But enough about porn.

The important thing is how I'm feeling right now: peaceful. I feel like I'm standing in a fixed spot, watching the world turn slowly on its axis, pushing me slowly into the sunlight. This trip has really taught me to enjoy the moment. There's no more fears or anxieties. There's still a future or many futures, but I'll take that as it comes. Right now I'm content to bask in the sunshine. It feels wonderful.

I feel like I've stopped resisting some half-imagined force that's shadowed me for years. And when I stopped pushing, it didn't overwhelm me, didn't crush my bones into the dust. It stopped pushing too. A stalemate. A balance point.

I'm free-writing again and I'm a little surprised myself at what's coming out. I just feel good. I feel like I can do anything again. I've felt like this so many times during the trip. Each time I feel it I grow that little bit more in confidence. I have to hold on to this feeling. I have to apply it to other aspects of my life beyond the personal.

Cheap Thrills

About an hour ago I was walking around Unter den Linden thinking about the crowds and experimenting with body language. It's amazing how much your body language can influence those around you. Sick of getting stuck behind slow-walkers and bumped out of the way by bull-walkers, I decided to shake things up. Stuck my chest out and my shoulders back. Got into character. Set my eyes kinda hard-like and walked with a slight swagger. Suddenly I had right of way. It was beautiful.

It was in this assumed tough-guy stance that a gypsy boy tried to attach himself to me like a parasite. I had my headphones on but he didn't mind. Asked if I could speak English. I shook my head and kept moving but he fell into step, with a smile and a laugh. Started to say something else. Knew I was an English speaker. Lucky for me, unlucky for him, I was too far into character to even be thinking. I just reacted. Burned a hole in his little head with my eyes. Stuck my finger in his face and told him to Fuck Off.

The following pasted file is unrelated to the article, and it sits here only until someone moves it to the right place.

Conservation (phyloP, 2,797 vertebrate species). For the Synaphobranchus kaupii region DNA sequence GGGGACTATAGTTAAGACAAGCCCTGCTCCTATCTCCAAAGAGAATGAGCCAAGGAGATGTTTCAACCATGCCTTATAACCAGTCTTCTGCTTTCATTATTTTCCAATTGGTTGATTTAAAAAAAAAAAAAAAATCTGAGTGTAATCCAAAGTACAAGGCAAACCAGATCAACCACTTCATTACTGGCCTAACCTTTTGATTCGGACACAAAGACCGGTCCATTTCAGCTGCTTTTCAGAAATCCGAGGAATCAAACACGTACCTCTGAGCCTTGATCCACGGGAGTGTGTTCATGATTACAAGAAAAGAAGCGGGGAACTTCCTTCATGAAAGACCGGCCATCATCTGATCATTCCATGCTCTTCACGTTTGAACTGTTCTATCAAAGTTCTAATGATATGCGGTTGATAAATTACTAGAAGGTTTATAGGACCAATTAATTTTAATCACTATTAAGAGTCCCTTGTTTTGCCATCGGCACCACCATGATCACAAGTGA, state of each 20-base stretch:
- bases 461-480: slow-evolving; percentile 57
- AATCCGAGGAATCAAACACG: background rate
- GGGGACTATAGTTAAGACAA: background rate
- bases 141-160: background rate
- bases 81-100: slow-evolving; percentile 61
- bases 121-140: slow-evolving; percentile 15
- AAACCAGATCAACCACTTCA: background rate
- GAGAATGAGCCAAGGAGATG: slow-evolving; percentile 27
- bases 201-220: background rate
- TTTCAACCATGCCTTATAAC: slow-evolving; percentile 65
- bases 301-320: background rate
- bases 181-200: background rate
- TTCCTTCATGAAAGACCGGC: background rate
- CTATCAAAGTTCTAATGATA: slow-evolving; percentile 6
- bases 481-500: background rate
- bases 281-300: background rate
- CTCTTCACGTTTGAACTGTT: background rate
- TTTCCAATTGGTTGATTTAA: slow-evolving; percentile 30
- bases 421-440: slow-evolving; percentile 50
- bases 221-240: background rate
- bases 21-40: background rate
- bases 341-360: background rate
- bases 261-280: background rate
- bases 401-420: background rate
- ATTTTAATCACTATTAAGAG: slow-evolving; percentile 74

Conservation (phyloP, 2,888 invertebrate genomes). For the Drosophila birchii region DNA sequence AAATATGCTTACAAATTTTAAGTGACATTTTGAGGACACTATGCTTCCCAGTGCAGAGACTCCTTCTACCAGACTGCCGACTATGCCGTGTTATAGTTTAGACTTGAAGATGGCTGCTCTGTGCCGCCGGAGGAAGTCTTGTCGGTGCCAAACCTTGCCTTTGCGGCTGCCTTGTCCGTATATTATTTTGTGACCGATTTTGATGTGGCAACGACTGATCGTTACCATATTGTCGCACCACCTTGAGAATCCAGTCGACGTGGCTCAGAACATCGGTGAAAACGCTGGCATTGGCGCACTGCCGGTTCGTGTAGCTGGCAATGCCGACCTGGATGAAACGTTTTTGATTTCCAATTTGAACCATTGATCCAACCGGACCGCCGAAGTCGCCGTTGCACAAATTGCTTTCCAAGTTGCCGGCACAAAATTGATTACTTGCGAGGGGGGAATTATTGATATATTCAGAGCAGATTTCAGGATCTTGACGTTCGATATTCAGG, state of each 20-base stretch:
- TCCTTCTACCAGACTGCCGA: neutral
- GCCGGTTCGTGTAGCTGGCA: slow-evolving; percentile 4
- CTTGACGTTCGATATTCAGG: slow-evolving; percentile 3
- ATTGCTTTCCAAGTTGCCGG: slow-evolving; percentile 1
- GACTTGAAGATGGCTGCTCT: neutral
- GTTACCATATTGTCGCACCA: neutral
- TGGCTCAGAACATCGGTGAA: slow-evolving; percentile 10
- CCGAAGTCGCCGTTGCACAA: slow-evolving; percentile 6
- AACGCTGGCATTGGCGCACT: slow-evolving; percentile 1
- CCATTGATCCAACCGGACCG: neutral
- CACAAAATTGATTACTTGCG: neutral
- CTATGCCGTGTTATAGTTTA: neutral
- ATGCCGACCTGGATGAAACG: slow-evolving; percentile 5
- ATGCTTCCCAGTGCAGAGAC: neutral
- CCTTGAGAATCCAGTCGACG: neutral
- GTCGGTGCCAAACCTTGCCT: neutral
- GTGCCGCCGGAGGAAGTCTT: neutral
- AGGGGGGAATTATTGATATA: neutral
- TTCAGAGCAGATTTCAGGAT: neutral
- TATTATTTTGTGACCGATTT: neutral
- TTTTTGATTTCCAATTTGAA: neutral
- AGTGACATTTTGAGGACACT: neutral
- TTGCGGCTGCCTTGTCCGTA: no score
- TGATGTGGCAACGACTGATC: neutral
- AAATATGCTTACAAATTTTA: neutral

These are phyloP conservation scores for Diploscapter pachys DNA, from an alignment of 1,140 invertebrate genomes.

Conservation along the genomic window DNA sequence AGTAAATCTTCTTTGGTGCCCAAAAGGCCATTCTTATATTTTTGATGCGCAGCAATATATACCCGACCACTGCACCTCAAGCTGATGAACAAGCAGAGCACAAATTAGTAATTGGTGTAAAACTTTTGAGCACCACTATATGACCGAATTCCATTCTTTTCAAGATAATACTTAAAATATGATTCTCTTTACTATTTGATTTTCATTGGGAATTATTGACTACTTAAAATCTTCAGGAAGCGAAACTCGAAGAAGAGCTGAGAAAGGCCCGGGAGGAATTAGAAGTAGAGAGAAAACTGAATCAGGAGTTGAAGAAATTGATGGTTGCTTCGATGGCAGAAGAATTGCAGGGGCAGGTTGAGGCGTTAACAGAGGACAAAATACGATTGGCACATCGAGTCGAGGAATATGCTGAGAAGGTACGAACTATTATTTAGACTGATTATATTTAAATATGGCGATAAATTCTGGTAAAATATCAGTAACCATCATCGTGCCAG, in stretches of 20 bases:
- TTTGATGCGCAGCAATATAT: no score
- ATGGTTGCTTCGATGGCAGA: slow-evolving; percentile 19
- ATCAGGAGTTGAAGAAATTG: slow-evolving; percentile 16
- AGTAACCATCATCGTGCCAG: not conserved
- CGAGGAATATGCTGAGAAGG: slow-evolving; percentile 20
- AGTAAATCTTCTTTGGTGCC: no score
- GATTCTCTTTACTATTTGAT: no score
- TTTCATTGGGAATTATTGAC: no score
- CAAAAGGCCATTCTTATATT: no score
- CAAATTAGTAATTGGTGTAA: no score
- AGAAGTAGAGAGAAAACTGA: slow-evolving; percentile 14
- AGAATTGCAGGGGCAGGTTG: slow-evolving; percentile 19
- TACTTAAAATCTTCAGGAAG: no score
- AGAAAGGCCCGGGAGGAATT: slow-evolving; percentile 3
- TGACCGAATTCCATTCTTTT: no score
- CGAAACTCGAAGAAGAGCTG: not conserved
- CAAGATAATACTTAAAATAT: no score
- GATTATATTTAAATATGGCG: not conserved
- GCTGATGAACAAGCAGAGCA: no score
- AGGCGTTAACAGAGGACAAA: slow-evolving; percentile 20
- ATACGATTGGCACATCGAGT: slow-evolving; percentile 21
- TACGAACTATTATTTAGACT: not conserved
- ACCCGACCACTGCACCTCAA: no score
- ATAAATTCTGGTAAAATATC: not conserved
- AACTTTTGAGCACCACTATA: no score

Should have seen the look in his eyes. Like he'd just been slapped. Took him a few heartbeats to get his head around the situation. Fell out of step with me. I had already won. Still, he had a little fight left in him. Caught up to me with a little skip, bounced his hands off his chest and threw his arms out. "Yeah... yeah... well fuck you! Fuck you!" His creaky adolescent boy-voice let him down. I laughed at his quavering, gave him a sideways glance and was gone. His feeble voice echoed after me down the street, each repetition a little more pitiful.

I walked home grinning.

Thursday, 2 April 2009

Double Happy

The blood of the road still pumps through these veins.
The end is in sight but it's not here yet.
It's been a long cold lonely winter, but here comes the sun.
My listlessness and lethargy disappeared as soon as I got to Berlin.
The TV Tower looks down at me with it's ugly cross-shaped smile.
I stood on the dirt above where Hitler blew his brain out, and smiled.
I have a bottle of cherry-flavoured shower gel.
Yesterday I saw Bob play.
That sack of bones has still got it.
I have a train ticket to see my baby.
I can see the 'Die Welt' balloon rising into the skyline.
Tourists stand, looking out at the city.
Die Welt.
The World
is mine.
I can do anything and nothing can stand in my way except my own shadow.